Congratulations, you’re an aerospace engineer. Building planes is hard but you’re really good at it, especially working with engines. But, today there’s a problem with the exhaust and the senior mechanic is out at a different station. So, you grab a tablet and connect to an augmented reality instructional manual that presents 3D animations that virtually sit on the part in question. And if you’re stumped, someone could talk you through the process, and in real-time, draw instructions on the screen.

That’s the kind of workplace solution Scope AR wants to sell to a whole ecosystem of companies, manufacturers, and mechanics trying to keep up with today’s technology when experienced engineers are limited in number.

“It used to be that you had a workforce where it wasn’t unusual for the same guy to stay in the same job for 35 years … he’d be the best darn wing mechanic and know everything about it,” Scott Montgomerie, CEO and co-founder of Scope AR, tells Inverse. “That just doesn’t happen anymore. … no single user knows everything about a particular problem.”

Using a tablet, this engineer can view 3D animations for how to fix this machine. 

Last year, the San Francisco-based company launched an app called Remote AR that allows users to chat in augmented reality.

On Wednesday at Augmented World Expo, Scope AR debuted a platform called WorkLink that allows companies to custom-build augmented reality instructions.

The largest barrier to augmented reality implementation in enterprise applications used to be the challenge of putting a device in everyone’s hand. However, smartphones and tablets are becoming powerful enough to do the job, and companies like Scope AR are turning their attention to constructing the software systems that will enable users to build their own content.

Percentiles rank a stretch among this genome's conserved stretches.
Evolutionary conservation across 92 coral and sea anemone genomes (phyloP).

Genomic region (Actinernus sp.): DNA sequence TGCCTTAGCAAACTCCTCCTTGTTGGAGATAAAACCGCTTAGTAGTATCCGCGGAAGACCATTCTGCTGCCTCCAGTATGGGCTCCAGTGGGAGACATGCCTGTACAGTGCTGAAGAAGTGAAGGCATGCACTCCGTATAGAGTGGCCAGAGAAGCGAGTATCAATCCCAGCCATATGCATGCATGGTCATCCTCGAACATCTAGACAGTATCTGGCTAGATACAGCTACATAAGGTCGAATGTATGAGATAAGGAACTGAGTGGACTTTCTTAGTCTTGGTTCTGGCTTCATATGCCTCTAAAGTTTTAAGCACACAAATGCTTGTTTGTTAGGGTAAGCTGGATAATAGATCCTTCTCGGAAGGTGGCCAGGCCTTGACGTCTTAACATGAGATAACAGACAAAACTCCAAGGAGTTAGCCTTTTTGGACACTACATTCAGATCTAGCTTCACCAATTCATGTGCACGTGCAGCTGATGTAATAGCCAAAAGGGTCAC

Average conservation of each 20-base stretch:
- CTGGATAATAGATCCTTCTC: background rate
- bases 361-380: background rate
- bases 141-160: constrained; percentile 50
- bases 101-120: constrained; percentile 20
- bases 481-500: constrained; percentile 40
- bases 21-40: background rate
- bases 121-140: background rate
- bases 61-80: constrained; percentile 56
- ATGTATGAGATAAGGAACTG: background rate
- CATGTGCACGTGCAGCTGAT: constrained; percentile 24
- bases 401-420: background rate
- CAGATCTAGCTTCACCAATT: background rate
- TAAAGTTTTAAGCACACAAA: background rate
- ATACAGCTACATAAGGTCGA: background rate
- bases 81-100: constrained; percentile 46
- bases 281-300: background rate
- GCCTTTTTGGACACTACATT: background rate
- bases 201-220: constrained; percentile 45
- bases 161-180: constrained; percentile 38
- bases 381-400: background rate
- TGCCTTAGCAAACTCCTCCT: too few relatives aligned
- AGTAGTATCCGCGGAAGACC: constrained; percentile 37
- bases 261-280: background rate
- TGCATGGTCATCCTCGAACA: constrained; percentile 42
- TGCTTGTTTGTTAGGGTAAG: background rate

“The last barrier to entry is content creation,” says Montgomerie. “Those projects that took us six months or three months to build a few years ago take us one day now.”

A user uses a tablet to get instructions on how to repair machinery.

“The company has the knowledge but it’s probably not where it’s needed at the time.” Montgomerie continues. “You got a guy who doesn’t know what he’s doing — he’s a generalist not a specialist — and he needs to connect with that single expert who can solve the problem for him. We think augmented reality is a great way to do that if it has an intuitive interface. It’s like having someone over your shoulder guiding you on what to do.”

A user goes through steps of a repair using augmented reality.

Thanks to depth-sensor technology from Microsoft’s Hololens and Google’s Project Tango, these steps could soon be simplified when devices are sophisticated enough to scan objects in real time without the need for previously crafted 3D models.

Google has already partnered with LG to bring Project Tango to the first smartphone later this year, and earlier they announced a depth camera enabled tablet.

Photos via Scope AR, Scope AR , YouTube